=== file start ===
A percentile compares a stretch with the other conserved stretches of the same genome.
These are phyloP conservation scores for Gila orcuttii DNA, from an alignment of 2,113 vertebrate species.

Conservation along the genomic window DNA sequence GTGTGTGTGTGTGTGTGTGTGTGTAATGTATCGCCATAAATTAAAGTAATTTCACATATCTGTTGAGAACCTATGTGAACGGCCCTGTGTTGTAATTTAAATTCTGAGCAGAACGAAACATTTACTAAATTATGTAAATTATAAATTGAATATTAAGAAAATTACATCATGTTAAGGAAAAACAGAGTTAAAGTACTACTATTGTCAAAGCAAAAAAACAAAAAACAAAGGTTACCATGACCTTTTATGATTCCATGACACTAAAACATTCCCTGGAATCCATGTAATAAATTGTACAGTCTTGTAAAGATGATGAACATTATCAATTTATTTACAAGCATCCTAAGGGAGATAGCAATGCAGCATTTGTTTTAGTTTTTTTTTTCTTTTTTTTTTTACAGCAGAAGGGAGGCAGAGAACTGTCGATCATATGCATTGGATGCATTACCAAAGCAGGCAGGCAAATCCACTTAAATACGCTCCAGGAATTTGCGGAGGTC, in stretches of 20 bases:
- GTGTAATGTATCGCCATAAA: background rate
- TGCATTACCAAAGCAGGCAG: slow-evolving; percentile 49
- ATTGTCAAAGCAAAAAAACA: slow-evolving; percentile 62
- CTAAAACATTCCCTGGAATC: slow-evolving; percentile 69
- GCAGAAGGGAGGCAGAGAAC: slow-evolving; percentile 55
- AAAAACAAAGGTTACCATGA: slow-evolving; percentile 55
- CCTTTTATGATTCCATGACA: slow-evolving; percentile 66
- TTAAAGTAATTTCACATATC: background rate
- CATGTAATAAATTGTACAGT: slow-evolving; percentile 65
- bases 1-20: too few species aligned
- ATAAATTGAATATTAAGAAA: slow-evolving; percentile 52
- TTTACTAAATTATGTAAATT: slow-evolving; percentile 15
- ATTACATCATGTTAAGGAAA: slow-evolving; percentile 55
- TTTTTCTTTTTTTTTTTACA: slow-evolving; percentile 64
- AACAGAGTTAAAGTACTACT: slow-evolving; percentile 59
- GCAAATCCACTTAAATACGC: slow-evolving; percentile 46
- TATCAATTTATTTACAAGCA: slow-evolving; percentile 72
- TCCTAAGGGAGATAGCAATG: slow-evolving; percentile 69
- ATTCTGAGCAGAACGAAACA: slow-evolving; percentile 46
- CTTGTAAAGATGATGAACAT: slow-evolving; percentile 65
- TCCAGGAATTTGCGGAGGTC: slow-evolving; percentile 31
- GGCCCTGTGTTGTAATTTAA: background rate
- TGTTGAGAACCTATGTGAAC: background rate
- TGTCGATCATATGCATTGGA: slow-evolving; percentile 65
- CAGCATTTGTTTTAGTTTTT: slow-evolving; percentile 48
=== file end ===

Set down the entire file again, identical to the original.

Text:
A percentile compares a stretch with the other conserved stretches of the same genome.
These are phyloP conservation scores for Gila orcuttii DNA, from an alignment of 2,113 vertebrate species.

Conservation along the genomic window DNA sequence GTGTGTGTGTGTGTGTGTGTGTGTAATGTATCGCCATAAATTAAAGTAATTTCACATATCTGTTGAGAACCTATGTGAACGGCCCTGTGTTGTAATTTAAATTCTGAGCAGAACGAAACATTTACTAAATTATGTAAATTATAAATTGAATATTAAGAAAATTACATCATGTTAAGGAAAAACAGAGTTAAAGTACTACTATTGTCAAAGCAAAAAAACAAAAAACAAAGGTTACCATGACCTTTTATGATTCCATGACACTAAAACATTCCCTGGAATCCATGTAATAAATTGTACAGTCTTGTAAAGATGATGAACATTATCAATTTATTTACAAGCATCCTAAGGGAGATAGCAATGCAGCATTTGTTTTAGTTTTTTTTTTCTTTTTTTTTTTACAGCAGAAGGGAGGCAGAGAACTGTCGATCATATGCATTGGATGCATTACCAAAGCAGGCAGGCAAATCCACTTAAATACGCTCCAGGAATTTGCGGAGGTC, in stretches of 20 bases:
- GTGTAATGTATCGCCATAAA: background rate
- TGCATTACCAAAGCAGGCAG: slow-evolving; percentile 49
- ATTGTCAAAGCAAAAAAACA: slow-evolving; percentile 62
- CTAAAACATTCCCTGGAATC: slow-evolving; percentile 69
- GCAGAAGGGAGGCAGAGAAC: slow-evolving; percentile 55
- AAAAACAAAGGTTACCATGA: slow-evolving; percentile 55
- CCTTTTATGATTCCATGACA: slow-evolving; percentile 66
- TTAAAGTAATTTCACATATC: background rate
- CATGTAATAAATTGTACAGT: slow-evolving; percentile 65
- bases 1-20: too few species aligned
- ATAAATTGAATATTAAGAAA: slow-evolving; percentile 52
- TTTACTAAATTATGTAAATT: slow-evolving; percentile 15
- ATTACATCATGTTAAGGAAA: slow-evolving; percentile 55
- TTTTTCTTTTTTTTTTTACA: slow-evolving; percentile 64
- AACAGAGTTAAAGTACTACT: slow-evolving; percentile 59
- GCAAATCCACTTAAATACGC: slow-evolving; percentile 46
- TATCAATTTATTTACAAGCA: slow-evolving; percentile 72
- TCCTAAGGGAGATAGCAATG: slow-evolving; percentile 69
- ATTCTGAGCAGAACGAAACA: slow-evolving; percentile 46
- CTTGTAAAGATGATGAACAT: slow-evolving; percentile 65
- TCCAGGAATTTGCGGAGGTC: slow-evolving; percentile 31
- GGCCCTGTGTTGTAATTTAA: background rate
- TGTTGAGAACCTATGTGAAC: background rate
- TGTCGATCATATGCATTGGA: slow-evolving; percentile 65
- CAGCATTTGTTTTAGTTTTT: slow-evolving; percentile 48